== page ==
(from: http://headaches.about.com/od/triggers/a/office_lighting.htm  )

Shoshana L. Boublil


From: Carl Singer <carl.singer@...>
Date: Wed, Jun 2,2010 at 04:01 PM
Subject: fences -- and dina d'malchusa dina

Michael's discussion / questions (Volume 58 Number 22) form an interesting
platform for previous discussions of dina d'malchusa dina

Are we asking for an halachic ruling (in the absence of civil law) -- or a
legal ruling (for the jurisdiction where this took place.)   AND what if
these conflict?



From: Carl Singer <carl.singer@...>
Date: Wed, Jun 2,2010 at 04:01 PM
Subject: halachicly correct dress

I'm afraid the responses have the tail wagging the dog.
My post had nothing to do with mikveh usage or taharas mishpacha.
The question restated is:  "Define halachicly correct dress"



From: Yossi Ginzberg <jgbiz120@...>
Date: Wed, Jun 2,2010 at 05:01 PM
Subject: ignorance of sexual matters

<At my expression of skepticism, she insisted that she was not making it up. I
suppose it is possible in some extremely isolated haredi circles. Am I being
duped? Bernie R.>

If you're not being duped, she is. Perhaps, just perhaps, a girl could grow up
ignorant (although that is hard to fathom). A boy could not. Too many Gemaras
use "Bias kidushin" in case law and too much Chassidus uses coital imagery. Too
many statements in the Torah require at least basic knowledge. 

The only conceivable way it could happen would be if both were severely

Yossi Ginzberg

From: Daniel Wiener <wiener2@...>
Date: Mon, Jun 7,2010 at 12:01 PM
Subject: ignorance of sexual matters

As a urologist for over 30 years, I have spoken to a handful of couples as
described to Bernie. They were not pregnant because they were not having sex. No
one explained to them how to do it.


From: Shayna Kravetz <skravetz@...>
Date: Sun, Jun 6,2010 at 09:01 PM
Subject: moderator's translations

While I strongly applaud the moderators' interpolations for  Hebrew 
and Yiddish terms, there have been a couple lately that struck me as 
wrong.  Most recently, in Issue 58-25, on the topic of Gabbais and 
Yahrzeit, we have:

>  Not being a baal tefila [melodious], I have never asked to daven for the amud
>  on shevi'i of pesach and yom kippur- my yahrzeits for my parents.

Last time I looked, a "Ba'al Tefillah" was not someone who was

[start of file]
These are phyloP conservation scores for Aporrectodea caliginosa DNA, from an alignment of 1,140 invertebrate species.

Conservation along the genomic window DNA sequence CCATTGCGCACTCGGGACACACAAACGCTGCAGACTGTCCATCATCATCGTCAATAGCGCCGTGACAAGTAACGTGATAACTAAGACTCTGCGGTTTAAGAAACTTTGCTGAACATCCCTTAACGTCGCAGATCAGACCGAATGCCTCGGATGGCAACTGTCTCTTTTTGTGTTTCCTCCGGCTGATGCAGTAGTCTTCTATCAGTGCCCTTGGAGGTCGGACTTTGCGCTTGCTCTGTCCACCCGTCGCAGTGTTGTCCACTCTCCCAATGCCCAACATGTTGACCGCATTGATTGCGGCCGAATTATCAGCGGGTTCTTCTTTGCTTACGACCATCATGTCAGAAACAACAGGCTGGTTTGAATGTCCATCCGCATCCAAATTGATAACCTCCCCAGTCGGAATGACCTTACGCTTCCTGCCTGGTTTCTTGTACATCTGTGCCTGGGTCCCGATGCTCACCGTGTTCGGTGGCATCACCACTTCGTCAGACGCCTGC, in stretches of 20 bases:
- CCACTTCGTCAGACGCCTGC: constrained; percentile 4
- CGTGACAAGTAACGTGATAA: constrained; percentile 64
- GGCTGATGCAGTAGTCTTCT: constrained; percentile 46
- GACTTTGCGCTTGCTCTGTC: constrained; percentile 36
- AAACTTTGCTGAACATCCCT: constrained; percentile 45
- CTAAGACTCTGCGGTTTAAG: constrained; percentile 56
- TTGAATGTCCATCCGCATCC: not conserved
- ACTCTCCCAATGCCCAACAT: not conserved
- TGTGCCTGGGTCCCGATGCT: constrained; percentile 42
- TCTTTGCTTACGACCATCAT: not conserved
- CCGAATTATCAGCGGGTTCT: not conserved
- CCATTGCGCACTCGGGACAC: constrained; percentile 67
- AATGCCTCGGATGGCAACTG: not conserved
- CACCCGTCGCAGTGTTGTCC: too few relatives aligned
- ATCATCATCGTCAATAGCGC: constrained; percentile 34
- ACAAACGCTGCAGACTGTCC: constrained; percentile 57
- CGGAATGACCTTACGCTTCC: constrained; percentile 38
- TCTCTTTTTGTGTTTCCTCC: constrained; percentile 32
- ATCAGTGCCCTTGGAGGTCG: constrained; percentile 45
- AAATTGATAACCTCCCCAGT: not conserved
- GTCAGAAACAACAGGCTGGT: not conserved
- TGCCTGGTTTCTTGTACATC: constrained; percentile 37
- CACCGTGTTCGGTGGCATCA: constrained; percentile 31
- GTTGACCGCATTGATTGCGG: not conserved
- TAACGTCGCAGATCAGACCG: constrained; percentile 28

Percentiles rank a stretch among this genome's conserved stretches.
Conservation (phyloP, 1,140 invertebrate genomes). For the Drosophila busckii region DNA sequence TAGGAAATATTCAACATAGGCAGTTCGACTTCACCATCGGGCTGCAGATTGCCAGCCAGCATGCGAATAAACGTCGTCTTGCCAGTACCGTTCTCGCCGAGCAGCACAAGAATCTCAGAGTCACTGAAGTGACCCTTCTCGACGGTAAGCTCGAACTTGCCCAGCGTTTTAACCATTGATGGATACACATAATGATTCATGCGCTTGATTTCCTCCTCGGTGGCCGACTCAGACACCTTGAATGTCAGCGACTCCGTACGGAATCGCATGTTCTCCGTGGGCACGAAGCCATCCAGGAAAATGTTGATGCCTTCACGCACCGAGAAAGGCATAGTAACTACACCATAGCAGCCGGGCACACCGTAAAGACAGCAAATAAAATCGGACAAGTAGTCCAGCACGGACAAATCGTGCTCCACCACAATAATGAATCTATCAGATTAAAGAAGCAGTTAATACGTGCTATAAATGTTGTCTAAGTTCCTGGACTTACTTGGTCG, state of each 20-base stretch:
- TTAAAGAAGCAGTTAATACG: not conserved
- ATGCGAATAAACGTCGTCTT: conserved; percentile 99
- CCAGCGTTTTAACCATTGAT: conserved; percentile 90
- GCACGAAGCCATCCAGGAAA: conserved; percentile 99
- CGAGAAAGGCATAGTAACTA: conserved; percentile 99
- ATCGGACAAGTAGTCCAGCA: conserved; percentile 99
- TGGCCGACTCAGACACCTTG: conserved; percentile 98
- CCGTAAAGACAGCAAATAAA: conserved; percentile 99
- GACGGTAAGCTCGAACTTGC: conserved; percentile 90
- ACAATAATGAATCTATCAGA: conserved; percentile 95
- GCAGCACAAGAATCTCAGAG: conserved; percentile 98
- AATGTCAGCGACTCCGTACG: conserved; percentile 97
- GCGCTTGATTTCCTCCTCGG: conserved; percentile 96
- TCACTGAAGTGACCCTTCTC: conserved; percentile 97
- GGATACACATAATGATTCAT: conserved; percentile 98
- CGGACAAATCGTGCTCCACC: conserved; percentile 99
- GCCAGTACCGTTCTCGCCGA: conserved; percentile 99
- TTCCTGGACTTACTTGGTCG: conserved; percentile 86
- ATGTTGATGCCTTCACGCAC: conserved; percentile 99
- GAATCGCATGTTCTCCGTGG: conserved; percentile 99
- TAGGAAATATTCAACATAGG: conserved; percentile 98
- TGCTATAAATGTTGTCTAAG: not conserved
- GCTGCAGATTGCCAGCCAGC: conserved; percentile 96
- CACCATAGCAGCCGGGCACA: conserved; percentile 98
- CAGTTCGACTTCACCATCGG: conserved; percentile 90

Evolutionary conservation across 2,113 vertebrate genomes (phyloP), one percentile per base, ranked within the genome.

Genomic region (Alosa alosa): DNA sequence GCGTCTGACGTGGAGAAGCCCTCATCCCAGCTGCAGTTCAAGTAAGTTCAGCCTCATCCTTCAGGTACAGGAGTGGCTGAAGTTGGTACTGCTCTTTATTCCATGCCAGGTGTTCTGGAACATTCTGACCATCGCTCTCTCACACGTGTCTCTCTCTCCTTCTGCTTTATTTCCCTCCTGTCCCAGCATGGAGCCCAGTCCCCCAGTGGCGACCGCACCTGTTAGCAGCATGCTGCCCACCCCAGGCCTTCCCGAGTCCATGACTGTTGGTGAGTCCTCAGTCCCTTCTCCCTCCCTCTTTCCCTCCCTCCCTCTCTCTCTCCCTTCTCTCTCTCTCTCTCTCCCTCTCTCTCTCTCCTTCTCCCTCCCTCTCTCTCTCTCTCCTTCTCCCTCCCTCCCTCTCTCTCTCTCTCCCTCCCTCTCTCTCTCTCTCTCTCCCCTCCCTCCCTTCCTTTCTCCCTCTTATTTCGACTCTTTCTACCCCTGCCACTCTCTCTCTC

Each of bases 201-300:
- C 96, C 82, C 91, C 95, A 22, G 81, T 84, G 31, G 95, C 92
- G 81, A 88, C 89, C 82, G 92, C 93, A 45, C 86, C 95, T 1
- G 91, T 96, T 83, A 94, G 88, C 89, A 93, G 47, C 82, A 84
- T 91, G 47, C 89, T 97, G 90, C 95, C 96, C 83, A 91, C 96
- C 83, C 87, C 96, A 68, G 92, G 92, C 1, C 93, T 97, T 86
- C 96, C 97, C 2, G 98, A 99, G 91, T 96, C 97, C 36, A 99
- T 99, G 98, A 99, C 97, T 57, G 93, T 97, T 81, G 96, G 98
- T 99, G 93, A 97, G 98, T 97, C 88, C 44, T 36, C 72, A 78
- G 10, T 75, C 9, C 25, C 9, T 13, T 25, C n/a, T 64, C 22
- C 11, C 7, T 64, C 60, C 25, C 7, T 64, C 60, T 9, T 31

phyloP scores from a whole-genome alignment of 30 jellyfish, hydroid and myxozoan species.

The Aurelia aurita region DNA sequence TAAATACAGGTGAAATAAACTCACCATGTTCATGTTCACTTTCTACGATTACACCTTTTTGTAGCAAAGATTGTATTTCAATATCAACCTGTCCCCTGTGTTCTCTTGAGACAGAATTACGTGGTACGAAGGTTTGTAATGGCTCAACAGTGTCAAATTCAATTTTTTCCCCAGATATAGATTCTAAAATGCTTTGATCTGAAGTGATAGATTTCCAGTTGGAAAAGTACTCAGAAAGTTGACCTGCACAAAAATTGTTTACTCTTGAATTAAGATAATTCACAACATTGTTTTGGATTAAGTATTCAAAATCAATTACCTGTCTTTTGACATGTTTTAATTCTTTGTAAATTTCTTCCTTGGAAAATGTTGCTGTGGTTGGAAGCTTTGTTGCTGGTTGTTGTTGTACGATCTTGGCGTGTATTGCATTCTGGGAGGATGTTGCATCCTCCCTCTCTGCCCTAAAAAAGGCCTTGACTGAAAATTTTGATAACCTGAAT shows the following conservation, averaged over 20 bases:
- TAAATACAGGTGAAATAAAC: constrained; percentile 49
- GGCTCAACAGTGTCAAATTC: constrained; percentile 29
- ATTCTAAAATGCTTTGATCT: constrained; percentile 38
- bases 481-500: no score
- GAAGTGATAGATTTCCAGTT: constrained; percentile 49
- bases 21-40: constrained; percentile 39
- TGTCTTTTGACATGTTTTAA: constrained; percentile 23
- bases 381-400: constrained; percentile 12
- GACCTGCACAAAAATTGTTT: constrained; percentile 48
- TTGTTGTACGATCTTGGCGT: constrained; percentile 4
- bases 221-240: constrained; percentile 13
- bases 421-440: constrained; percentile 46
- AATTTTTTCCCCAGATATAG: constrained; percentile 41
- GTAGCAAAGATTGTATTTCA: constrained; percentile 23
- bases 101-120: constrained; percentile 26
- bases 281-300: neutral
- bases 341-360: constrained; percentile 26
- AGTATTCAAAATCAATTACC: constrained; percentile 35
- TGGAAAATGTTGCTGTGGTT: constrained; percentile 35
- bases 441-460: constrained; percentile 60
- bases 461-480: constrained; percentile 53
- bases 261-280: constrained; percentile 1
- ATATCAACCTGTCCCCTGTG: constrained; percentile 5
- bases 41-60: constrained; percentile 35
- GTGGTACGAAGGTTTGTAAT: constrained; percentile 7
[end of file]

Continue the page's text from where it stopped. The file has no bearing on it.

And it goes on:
melodious but someone who had the skill to lead the davening and did 
so.  The ability to carry a tune is certainly part of the equipment 
for the job but it is not identical with it.

And in Issue 58-22, on the topic of Eating before a fast day, you write:
>he is not my morah d'asrah [spiritual leader --MOD] or posek [halachic 
>decider --MOD].

I'm not sure that's an accurate translation either.  "Marah d'atra" 
(as I would read it in my part of Judaism) means literally "master of 
the place" and refers, as I understand it, to the person with 
halachic authority for a particular institution (such as a shul) or a 
place (such as a town).  Again, it overlaps with but is not identical 
to a "spiritual leader".

As always, thanks for all the excellent work you do in running this list.

Kol tuv,


From: Akiva Miller <kennethgmiller@...>
Date: Tue, Jun 8,2010 at 06:01 PM
Subject: modesty and separation of the sexes

On the topic of separate tables - and separate sidewalks - for men and women,
David Tzohar wrote:

> ... it is also a rule that the poskim of our generation should
> refrain from burdening us with new chumrot that were not practiced
> in former generations. 

I know of no such rule. I would say that they should refrain from NEEDLESSLY
burdening us with new chumrot that were not practiced in former generations --
but if they see that circumstances have changed, and that there is a need to be
strict in a new area where no such need existed before, then it is not only
appropriate for them to institute new chumrot, but it is their duty to do so.
What is a leader for, if not to guide his flock, and to keep them from danger?

We recently had a very long thread about new electronic devices, and several
posters appealed to the poskim to find leniencies which might allow these new
devices, saying that the new situations demand new solutions. I think that a
good example of this is the "Sabbath mode" stoves and ovens, which were
unthinkable just a decade or two ago. For thousands of years we have been
cooking fresh food on Yom Tov, but the new designs of modern kitchen appliances
would make this almost impossible, if not for the Sabbath mode.

Let's be fair. If new circumstances make it desirable for the authorities to
come up with new leniencies, isn't it also conceivable that new circumstances
might make new stringencies desirable as well?

We are living in an age where sexuality of all sorts is becoming more and more
public. Any of us can see that things which the average American considered
off-limits or borderline just a few years ago, have now become borderline or
even mainstream. From what I hear, there has been an accompanying increase in
the extramarital affairs among otherwise-observant Jews. Some feel that one